Four Great Syntheses of Indian Spirituality

Humanity goes through successive periods of analysis and synthesis, fragmentation and unification. During periods of fragmentation, the focus is on concentrating in on particular directions, to the exclusion of others, and we find in these cases oftentimes a large number of competing or apparently conflicting directions being advanced by various people. During periods of synthesis, we find the tendency of taking the numerous divergent strands and bringing them together in an emphasis on their underlying unity.

Sri Aurobindo outlines 4 periods of synthesis that mark the history of the spiritual development. These are the Vedic times, the Upanishads, The Bhagavad Gita, and the Tantric synthesis. Each of these represents an especially fruitful period in the progress of humanity toward integrating spirituality into life. The emphasis of each one was based on the needs of the time in which it occurred.

“We start with the Vedic synthesis of the psychological being of man in its highest flights and widest rangings of divine knowledge, power, joy, life and glory with the cosmic existence of the gods, pursued behind the symbols of the material universe into those superior planes which are hidden from the physical sense and the material mentality.”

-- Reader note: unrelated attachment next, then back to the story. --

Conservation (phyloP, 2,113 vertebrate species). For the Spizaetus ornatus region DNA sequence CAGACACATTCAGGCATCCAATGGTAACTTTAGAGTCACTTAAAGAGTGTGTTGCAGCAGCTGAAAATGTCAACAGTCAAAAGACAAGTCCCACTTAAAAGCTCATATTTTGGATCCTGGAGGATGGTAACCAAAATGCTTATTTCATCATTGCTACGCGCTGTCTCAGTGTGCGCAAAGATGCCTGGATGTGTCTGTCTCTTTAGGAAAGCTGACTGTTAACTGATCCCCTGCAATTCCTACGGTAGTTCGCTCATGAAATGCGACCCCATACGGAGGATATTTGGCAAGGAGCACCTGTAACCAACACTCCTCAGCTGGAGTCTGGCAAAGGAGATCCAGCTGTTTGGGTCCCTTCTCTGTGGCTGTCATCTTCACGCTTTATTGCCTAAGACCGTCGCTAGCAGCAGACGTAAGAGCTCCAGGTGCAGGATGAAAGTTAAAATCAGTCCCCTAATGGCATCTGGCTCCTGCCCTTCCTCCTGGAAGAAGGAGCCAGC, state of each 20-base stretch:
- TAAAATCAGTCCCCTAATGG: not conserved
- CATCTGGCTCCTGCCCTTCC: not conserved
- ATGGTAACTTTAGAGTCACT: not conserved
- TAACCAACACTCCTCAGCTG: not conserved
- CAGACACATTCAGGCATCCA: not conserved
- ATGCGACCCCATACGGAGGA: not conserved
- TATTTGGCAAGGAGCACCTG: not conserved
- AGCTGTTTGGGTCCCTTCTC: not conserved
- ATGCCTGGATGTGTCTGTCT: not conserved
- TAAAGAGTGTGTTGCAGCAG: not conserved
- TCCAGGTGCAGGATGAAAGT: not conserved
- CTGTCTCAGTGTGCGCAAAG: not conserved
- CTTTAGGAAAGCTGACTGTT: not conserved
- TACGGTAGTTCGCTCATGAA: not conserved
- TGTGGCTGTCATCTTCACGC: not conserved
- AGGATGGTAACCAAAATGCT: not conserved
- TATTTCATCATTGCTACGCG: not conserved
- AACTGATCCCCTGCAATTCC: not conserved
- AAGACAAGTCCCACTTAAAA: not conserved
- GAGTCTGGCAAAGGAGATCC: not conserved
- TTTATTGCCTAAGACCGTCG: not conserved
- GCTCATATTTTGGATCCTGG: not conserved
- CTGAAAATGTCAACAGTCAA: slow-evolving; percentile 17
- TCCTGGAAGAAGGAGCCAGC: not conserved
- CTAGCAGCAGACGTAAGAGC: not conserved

“The Upanishads…draw together into a great harmony all that had been seen and experienced by the inspired and liberated knowers of the Eternal throughout a great and fruitful period of spiritual seeking.”

“The Gita starts from this Vedantic synthesis and upon the basis of its essential ideas builds another harmony of the three great means and powers, Love, Knowledge and Works, through which the soul of man can directly approach and cast itself into the Eternal.”

“The Tantric…brings forward into the foreground along with divine knowledge, divine works and an enriched devotion of divine Love, the secrets also of the Hatha and Raja Yogas, the use of the body and of mental askesis for the opening up of the divine life on all its planes…. Moreover, it grasps at that idea of the divine perfectibility of man, possessed by the Vedic Rishis but thrown into the background by the intermediate ages, which is destined to fill so large a place in any future synthesis of human thought, experience and aspiration.”

Sri Aurobindo, Essays on the Gita, First Series, Chapter 1, Our Demand and Need from the Gita, pp. 7-8,

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